As a relatively unsuccessful person, I have become an observational expert of successful people. Successful people come in three categories.
Eminently qualified for a job, these people by sheer intellect, drive and absolute devotion to their area of expertise become successful in their chosen field. Not highly successful, but they reach a moderate level of success by virtue of their competence and productivity.
These people are useful tools for the truly successful people:
The most successful people in any area are the CEO’s. These people learn just enough about any issue to recognize the true experts and direct that expertise in the most productive way.
For instance, an expert invented paper with an adhesive back, a CEO turned that into “Sticky notes.” The expert was rewarded with a high salary, the CEO was rewarded with stock options worth multi-millions.
The third category is the
These people have no expertise in an area, but learn just enough to take credit from the experts when things go well, and place blame on the same experts when things do not go well. They can be identified by their constant use of questions like:
“Didn’t anyone test that first?”
“No one could have ever predicted that.”
They protect themselves of future mistakes by voicing comments as:
“I am concerned that this may not work.”
The middle manager has enough expertise to be dangerous, and enough political skill to hide his lack of expertise.
He does look good in a suit.
Some Middle Managers are so good at being Middle Managers that they become ineffective CEO’s. We see this often in politics.
Recently there was a traffic jam on route I-95, the busiest highway on the east coast, during a snow/ice storm.
Apparently it was no ones fault.
“No one could have forecast such a storm.” (except the weather experts who did forecast the storm with dead on accuracy).
“Salting roads would not work as the rain would wash it away.” (except the rain hit the ice-cold road and instantly turned to ICE!)
Finally the jam which left hundreds stranded for over 24 hours in the cold without food, water or restroom facilities was blamed on:
“The idiots that thought they could go out and drive during a major snow storm!”
The idiots were mostly truck drivers bringing goods and produce to our homes and the empty shelves in our supermarkets. Oh, and a Senator who almost became Vice President of the United States.
There is similar blame for Covid-19 deaths. When faced with failure, blame the victims.
“Almost all covid deaths are the unvaccinated.”
That may be true, but it begs the obvious that you just can not convince 100% of any population to stick stuff in their body. Many people avoid the shot because they do not trust government based on past medical experimental programs. Some are just ignorant. Some feel they are immune due to already suffering the disease. Lots of reasons, some even valid. (BTW I am double vaccinated and boosted.)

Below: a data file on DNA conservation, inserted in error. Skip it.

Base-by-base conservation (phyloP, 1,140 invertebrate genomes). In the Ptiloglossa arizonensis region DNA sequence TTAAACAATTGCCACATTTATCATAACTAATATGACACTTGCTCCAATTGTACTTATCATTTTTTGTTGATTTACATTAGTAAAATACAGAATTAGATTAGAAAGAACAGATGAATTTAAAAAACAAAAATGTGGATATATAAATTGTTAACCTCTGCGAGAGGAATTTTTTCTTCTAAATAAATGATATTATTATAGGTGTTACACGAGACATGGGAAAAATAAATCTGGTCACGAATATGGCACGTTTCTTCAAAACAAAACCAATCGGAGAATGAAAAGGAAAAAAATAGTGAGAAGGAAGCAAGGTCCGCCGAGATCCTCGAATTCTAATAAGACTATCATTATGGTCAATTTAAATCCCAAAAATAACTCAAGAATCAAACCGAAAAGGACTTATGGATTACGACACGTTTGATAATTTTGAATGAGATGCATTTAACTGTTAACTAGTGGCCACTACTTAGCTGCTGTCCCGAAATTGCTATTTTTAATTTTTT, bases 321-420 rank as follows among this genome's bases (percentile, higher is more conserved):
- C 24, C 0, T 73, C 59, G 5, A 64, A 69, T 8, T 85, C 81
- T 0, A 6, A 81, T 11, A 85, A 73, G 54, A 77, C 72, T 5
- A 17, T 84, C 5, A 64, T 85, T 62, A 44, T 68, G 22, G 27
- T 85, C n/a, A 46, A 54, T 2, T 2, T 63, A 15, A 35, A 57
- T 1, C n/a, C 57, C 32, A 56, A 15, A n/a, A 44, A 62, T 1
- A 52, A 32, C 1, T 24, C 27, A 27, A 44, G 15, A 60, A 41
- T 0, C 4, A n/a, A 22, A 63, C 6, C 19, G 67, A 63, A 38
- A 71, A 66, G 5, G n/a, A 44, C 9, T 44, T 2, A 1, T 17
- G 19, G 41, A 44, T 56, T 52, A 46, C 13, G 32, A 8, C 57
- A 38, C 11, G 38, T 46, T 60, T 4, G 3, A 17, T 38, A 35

So the pandemic has hit us hard because:
“No one could have predicted the new variants.” (Except the experts who have been saying it for two years) and it is
“People’s own fault for not getting vaccinated.” (Those people are even responsible for the new variant and for giving Covid to the vaccinated!)
“Nothing we could do, not our fault,” claim the in charge non-experts.
Except the experts have developed therapeutics such an Remdesivir and Monoclonal Antibodies while middle managers make excuses and the CEO’s sleep. These therapeutics are very effective and have been around for over a year. Why is there a shortage?
“Not my fault” “No one could have predicted the need” and “It is the anti-vacs fault!”
Six months ago experts said they had therapeutics in pill form that were potential “game changers” in the Covid battle. It took months to test these pills to determine they were safe and effective. Now in the middle of the Omicron surge these pills are proven effective and could save thousands of lives…except they are not available.
Middle managers waited until they passed all tests. Now they will not be available until summer when the virus seems to be the least contagious.
Why did we not demand early full production of these therapeutics in anticipation of their potential effectiveness and safety?
I have not heard that question asked. I assume the answer would be,
“No one could have anticipated the need.” Or “Not my fault.” Or “If everyone was vaccinated we would not need therapeutics in the first place.”
There is no shortage of experts in the country, our problem is we have an overabundance of Middle Managers, and too few effective CEO’s.